COFDM, the modulation method used by most terrestrial DTV standards, depends on implementation of the Fast Fourier Transform (FFT) for demodulating the thousands of carriers used in OFDM system. An announcement Wednesday of The faster-than-fast Fourier transform raises the possibility of more powerful and more efficient OFDM modulation methods, although its application to current OFDM demodulation isn't clear. (The fast-Fourier-transform (FFT) provides a technique for deconstructing a complex waveform into its component sine wave frequencies of different amplitude.)
The new algorithm relies on two key ideas. The first is to divide a signal into narrower slices of bandwidth, sized so that a slice will generally contain only one frequency with a heavy weight. The problem, however, is that filters don't have distinct boundaries--signals near the limits of a filter's pass band will be attenuated, complicating measurement of the weight of signals in this region. The researchers came up with a computationally efficient way to combine filters so they overlap, ensuring no frequencies inside the target range are unduly attenuated but boundaries between slices of spectrum are still fairly sharp.
The next step is identifying the most heavily weighted frequency in a specific slice. Researchers were able to do this by repeatedly cutting the slice of spectrum into smaller pieces, keeping only those in which most of the signal power is concentrated. To do this efficiently, they power on a signal processing strategy from 4G cellular networks. By sampling the same slice of bandwidth at different times, the researchers can determine where the dominant frequency is in its "oscillatory cycle."
The MIT researchers will present the new algorithm at the Association for Computing Machinery's Symposium on Discrete Algorithms (SODA). They claim that it improves FFT technology in a wide range of important applications. In some circumstances, the up to a ten times improvement in speed can be achieved.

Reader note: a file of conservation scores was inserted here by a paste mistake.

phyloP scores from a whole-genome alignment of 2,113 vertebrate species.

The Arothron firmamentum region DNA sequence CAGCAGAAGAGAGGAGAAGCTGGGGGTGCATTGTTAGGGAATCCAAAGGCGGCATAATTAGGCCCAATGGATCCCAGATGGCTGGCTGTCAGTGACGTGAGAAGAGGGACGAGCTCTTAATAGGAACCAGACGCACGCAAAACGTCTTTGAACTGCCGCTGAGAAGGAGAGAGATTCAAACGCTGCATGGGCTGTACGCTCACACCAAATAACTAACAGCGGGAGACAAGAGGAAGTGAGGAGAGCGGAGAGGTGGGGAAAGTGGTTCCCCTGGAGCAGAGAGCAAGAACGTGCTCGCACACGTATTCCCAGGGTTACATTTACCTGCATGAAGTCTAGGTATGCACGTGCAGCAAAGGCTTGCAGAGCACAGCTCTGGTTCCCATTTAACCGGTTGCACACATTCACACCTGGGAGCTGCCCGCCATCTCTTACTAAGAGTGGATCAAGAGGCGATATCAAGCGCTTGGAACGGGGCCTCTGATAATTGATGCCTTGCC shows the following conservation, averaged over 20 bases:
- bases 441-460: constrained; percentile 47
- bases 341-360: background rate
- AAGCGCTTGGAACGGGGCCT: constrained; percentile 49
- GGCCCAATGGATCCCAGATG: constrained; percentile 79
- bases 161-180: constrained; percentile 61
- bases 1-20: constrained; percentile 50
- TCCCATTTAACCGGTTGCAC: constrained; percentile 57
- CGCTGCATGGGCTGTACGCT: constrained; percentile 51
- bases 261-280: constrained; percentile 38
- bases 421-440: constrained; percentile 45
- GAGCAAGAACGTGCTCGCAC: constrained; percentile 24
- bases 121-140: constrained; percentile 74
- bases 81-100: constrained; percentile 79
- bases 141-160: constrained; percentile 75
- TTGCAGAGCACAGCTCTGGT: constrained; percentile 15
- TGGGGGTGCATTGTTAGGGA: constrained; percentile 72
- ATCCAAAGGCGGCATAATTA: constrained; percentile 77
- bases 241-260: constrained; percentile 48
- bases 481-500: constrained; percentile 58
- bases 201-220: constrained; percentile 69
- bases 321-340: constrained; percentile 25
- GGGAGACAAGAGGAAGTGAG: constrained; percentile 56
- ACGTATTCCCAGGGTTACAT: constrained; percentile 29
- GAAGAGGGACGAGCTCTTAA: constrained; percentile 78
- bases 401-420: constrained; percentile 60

The article said the new algorithm should be particularly useful for image compression. Two University of Michigan researchers--Anne Gilbert and Martin Strauss--previously proposed an algorithm that improved on the FFT for very sparse signals.
"Some of the previous work, including my own with Anna Gilbert and so on, would improve upon the fast Fourier transform algorithm, but only if the 'sparsity k'--the number of heavily weighted frequencies--"was considerably smaller than the input size 'n,'" said Strauss. He observed that the MIT researchers' algorithm "greatly expands the number of circumstances where one can beat the traditional FFT."
A short abstract of the paper is available in Nearly Optimal Sparse Fourier Transform by Haitham Hassanish, Piotr Indyk, Dina Katabi, and Eric Price.
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